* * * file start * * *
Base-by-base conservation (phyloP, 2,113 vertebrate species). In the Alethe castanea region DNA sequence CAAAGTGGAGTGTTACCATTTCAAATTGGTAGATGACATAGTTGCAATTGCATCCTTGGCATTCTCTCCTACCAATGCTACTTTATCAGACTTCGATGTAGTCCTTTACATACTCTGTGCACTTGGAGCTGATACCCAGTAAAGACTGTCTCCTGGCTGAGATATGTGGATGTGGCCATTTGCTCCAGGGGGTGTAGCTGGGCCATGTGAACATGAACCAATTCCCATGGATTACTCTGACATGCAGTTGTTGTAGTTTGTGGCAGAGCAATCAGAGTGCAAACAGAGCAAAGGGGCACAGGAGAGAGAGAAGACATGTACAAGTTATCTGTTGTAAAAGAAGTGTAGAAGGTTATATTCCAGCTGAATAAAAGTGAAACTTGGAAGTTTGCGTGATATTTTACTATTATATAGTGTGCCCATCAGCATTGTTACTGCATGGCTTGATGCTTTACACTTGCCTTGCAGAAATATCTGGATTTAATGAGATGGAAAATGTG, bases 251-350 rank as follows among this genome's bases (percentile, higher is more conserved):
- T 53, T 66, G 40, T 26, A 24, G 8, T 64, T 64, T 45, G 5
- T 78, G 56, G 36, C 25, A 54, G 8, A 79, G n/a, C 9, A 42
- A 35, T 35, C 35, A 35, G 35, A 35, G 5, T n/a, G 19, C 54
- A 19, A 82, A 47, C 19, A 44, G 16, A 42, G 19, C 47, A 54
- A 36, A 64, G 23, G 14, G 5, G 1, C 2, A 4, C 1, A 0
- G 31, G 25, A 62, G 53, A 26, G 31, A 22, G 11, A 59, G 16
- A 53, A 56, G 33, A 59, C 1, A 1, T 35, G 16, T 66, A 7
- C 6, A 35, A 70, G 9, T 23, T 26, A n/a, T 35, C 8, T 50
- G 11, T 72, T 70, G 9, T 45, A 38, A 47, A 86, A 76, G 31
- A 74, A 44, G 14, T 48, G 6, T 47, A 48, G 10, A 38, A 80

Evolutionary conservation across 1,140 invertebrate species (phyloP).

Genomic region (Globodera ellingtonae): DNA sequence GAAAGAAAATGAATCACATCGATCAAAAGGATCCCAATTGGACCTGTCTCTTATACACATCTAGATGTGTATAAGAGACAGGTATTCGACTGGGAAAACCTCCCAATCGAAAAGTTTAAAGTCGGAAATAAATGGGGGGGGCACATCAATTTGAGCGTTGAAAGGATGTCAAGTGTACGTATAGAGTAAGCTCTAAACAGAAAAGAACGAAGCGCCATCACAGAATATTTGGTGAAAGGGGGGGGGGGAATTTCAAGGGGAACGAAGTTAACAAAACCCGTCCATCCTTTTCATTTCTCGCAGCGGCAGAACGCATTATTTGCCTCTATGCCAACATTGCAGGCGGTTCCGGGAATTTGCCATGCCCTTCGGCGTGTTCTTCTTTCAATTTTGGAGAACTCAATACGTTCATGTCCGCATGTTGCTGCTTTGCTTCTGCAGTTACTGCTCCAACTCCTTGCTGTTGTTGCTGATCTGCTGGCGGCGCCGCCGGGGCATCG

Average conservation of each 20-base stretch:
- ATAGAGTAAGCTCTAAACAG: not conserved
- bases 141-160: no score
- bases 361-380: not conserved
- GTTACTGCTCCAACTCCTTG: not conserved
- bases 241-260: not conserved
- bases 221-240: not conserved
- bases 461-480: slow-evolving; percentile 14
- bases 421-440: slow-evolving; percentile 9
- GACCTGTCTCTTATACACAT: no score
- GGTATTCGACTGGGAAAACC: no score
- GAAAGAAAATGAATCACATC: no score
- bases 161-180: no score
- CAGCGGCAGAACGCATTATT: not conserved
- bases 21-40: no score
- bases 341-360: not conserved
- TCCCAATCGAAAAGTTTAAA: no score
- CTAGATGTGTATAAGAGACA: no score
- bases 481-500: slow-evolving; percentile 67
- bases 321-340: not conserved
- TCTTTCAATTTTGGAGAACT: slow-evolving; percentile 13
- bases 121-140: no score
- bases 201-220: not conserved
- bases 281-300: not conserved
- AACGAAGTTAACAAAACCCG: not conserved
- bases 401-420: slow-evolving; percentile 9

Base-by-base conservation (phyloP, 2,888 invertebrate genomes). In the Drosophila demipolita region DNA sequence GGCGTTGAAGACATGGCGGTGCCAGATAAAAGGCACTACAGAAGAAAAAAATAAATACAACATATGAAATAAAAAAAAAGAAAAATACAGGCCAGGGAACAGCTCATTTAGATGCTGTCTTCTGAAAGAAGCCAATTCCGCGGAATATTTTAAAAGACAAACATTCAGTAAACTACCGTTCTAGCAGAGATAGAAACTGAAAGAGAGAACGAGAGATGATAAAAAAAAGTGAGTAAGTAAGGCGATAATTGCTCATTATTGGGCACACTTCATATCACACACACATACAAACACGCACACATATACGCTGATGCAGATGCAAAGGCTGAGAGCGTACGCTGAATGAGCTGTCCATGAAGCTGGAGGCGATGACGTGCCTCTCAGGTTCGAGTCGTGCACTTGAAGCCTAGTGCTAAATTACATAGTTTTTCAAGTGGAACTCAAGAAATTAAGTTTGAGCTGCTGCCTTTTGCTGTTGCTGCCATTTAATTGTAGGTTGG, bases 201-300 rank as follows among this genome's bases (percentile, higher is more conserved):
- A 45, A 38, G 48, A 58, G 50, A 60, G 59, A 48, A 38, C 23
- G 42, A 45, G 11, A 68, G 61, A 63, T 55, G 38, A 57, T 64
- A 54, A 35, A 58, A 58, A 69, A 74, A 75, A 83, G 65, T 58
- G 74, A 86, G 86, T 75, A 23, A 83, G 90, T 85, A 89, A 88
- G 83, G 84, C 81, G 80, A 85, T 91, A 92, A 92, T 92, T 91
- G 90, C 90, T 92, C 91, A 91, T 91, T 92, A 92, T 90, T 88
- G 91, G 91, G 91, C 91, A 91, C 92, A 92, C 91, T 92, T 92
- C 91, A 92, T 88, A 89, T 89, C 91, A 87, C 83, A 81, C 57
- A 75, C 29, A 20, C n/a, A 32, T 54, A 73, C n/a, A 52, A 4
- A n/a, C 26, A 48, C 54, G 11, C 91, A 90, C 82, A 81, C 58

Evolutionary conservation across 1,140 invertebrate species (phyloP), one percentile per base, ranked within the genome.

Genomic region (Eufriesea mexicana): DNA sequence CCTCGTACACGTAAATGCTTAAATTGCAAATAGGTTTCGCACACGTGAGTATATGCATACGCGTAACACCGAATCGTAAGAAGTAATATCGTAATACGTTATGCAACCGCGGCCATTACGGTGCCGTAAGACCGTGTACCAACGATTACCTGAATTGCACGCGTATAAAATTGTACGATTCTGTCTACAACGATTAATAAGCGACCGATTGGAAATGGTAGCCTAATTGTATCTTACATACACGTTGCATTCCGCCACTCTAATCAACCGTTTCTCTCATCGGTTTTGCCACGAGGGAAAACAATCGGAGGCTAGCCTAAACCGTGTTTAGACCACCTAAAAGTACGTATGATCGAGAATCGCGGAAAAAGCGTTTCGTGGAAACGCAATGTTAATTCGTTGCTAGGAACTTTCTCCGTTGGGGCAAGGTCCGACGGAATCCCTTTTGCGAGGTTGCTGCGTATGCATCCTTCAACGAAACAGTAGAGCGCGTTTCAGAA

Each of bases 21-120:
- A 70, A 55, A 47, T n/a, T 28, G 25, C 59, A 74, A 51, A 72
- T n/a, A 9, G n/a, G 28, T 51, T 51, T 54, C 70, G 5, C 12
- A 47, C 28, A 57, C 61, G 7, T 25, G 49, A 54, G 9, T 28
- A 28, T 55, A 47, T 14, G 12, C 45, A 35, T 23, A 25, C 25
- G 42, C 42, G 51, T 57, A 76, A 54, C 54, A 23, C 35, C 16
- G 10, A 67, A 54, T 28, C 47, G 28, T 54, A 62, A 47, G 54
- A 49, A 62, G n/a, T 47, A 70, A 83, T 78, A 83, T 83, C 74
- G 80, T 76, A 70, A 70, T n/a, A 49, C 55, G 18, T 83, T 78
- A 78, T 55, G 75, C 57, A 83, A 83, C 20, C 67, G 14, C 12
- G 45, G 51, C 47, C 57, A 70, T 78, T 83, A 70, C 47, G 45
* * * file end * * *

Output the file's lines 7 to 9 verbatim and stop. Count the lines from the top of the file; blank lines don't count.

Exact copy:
- G 31, G 25, A 62, G 53, A 26, G 31, A 22, G 11, A 59, G 16
- A 53, A 56, G 33, A 59, C 1, A 1, T 35, G 16, T 66, A 7
- C 6, A 35, A 70, G 9, T 23, T 26, A n/a, T 35, C 8, T 50